What is Chapter 7 Bankruptcy discharge?
While complex legal proceedings, such a Chapter 7 Bankruptcy case, might seem confusing and mystifying, the discharge is actually a fairly simple and straightforward thing. The discharge is the end result of successfully completing a Chapter 7 Bankruptcy case. Discharge, simple put, is the elimination of your unsecured debt. In other words, upon discharge you will no longer owe to your creditors certain types of debt. In fact, a Chapter 7 Bankruptcy discharge will eliminate the vast majority of types of debt you have, provide you with a fresh start and allow you the opportunity to rebuild your credit.
A Chapter Bankruptcy discharge removes your legal liability on most types of consumer debt. You are not required to pay the debt back. A creditor can never collect on that debt again! Ever! So, what happens to your debt once it is discharged? It is not paid back. It is not shifted to anyone else. It is simply wiped out.
What kinds of debt are affected?
Most types of unsecured consumer debt can be eliminated with a Chapter 7 Bankruptcy Discharge. For example, the following debts are eliminated with a Chapter 7 Bankruptcy Discharge: credit cards, medical bills, payday loans, unsecured personal loans, utility bills, old cell phone bills, and deficiency balances from repossessed cars and foreclosed homes. What do all of these types of debt have in common? They are unsecured debt.
What is unsecured debt? Unsecured debt is debt that is not attached to a particular piece of property, and defaulting on an unsecured debt will not result in the loss of any property. In other words, if do not make your credit card payments the credit card company cannot repossess the items you purchased with the credit cards.
After a Chapter 7 Bankruptcy discharge your creditors cannot resume with any collection efforts. For instance, a creditor cannot file a lawsuit, garnish you or even call to collect that debt ever again. A creditor cannot collect on that debt at all!
A Chapter 7 Bankruptcy discharge cannot eliminate some types of unsecured debt. By law, some creditors can resume the collection of certain types of debt even after a Chapter 7 Bankruptcy discharge. The most common examples of debts that are not discharged by a Chapter 7 Bankruptcy are student loans, past due child support, recent tax debt, debts incurred by fraud, bounced check fees, criminal restitution and debts owed to the government such as parking tickets and the overpayment of government benefits.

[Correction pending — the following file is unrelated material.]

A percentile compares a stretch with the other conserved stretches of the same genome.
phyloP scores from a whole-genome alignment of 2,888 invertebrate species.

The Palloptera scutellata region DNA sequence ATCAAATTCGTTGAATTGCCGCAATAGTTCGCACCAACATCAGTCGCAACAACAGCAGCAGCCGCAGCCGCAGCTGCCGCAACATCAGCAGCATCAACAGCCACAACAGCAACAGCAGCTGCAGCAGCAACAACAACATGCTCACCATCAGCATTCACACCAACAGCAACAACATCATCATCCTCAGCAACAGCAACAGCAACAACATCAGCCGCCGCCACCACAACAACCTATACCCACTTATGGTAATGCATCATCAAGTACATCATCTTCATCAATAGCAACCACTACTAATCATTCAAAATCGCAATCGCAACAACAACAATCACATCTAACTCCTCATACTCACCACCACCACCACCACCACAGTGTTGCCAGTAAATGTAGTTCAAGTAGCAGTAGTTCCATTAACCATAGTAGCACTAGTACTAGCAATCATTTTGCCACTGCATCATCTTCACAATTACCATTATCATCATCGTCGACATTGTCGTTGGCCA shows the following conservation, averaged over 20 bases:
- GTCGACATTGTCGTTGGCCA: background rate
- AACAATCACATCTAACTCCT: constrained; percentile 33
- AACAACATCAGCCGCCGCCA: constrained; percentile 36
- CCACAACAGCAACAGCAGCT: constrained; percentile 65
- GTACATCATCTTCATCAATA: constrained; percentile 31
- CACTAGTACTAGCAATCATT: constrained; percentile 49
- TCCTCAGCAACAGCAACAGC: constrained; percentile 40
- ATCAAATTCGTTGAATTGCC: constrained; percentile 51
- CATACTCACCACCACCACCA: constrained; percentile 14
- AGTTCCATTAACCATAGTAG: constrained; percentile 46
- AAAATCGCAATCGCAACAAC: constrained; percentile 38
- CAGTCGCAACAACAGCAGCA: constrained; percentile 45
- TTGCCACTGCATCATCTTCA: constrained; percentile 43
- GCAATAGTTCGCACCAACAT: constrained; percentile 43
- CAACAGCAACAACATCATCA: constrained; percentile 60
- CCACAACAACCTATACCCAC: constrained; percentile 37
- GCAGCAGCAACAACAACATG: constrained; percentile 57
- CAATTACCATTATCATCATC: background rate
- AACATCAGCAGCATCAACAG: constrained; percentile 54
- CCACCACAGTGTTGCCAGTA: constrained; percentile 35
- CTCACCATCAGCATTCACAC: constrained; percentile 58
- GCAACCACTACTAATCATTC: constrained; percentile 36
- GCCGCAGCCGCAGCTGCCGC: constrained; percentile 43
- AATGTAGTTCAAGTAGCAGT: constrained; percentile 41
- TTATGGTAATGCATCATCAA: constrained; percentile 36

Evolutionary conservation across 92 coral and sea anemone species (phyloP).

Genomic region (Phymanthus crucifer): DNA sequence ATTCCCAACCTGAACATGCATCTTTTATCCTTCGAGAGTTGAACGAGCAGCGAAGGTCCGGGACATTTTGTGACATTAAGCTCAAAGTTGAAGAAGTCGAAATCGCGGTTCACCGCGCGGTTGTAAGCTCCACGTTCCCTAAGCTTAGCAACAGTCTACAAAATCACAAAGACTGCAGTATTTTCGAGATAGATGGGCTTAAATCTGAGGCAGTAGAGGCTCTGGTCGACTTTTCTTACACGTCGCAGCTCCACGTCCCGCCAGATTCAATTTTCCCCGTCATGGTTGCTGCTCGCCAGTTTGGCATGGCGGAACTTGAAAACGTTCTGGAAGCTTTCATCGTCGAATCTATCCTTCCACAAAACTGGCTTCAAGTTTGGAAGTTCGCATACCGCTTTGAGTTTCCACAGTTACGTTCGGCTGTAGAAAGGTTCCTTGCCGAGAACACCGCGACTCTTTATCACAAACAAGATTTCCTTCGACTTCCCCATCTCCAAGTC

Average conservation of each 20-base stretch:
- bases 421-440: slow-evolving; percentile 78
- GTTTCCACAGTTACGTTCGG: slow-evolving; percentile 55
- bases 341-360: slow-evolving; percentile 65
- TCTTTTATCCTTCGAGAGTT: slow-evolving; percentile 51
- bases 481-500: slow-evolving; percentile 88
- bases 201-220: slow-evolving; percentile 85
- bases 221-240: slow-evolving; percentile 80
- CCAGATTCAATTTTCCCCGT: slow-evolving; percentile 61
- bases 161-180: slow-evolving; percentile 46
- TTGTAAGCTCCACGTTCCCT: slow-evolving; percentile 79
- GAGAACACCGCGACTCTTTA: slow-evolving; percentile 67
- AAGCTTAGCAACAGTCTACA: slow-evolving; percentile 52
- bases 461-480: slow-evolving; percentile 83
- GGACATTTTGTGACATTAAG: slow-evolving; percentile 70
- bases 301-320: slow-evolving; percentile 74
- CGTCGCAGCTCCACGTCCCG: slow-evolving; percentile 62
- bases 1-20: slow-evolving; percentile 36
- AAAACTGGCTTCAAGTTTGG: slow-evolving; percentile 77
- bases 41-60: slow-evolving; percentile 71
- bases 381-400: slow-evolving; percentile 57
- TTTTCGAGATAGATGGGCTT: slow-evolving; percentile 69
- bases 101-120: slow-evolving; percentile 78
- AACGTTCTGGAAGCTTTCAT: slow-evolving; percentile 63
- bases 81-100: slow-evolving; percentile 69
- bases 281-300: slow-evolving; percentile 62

Discharge injunction violations
If a creditor tries to collect a debt discharged in your Chapter 7 Bankruptcy after your case has successfully completed, you might be able to collect monetary damages from that creditor. If a creditor attempts to collect a debt after the discharge of your Chapter 7 Bankruptcy, it is called a discharge injunction violation. Examples of discharge injunction violations include continuing to call to collect on a debt, sending you collection letters, filing a lawsuit against you, failing to stop a lawsuit against you or failing to end a wage garnishment. If any these thing have happened to you, and you have suffered actual damages, you might have a case against one your former creditors.
Chapter 7 Bankruptcy discharge and secured debt
A Chapter 7 Bankruptcy discharge can also help you, to a limited extent, eliminate secured debt. Secured debt is debt that is attached to a piece of property, such as car or home. The most common types of secured debt are loans obtained to help pay for a car or a home. It is “secured” because if you not make the payments the creditor can take away the property. For example, if you do not make your car payments, the creditor will repossess your car. A Chapter 7 Bankruptcy discharge can eliminate secured debt if you are willing to give back the property by which the debt is secured. In the case where you can no longer afford to make payments on a house or car, and just want to walk away, a Chapter 7 Bankruptcy discharge can eliminate the car loan or the mortgage.
A Chapter 7 Bankruptcy discharge is a powerful tool that allows you to wipe out most types of consumer debts and will provide you with an opportunity to rebuild.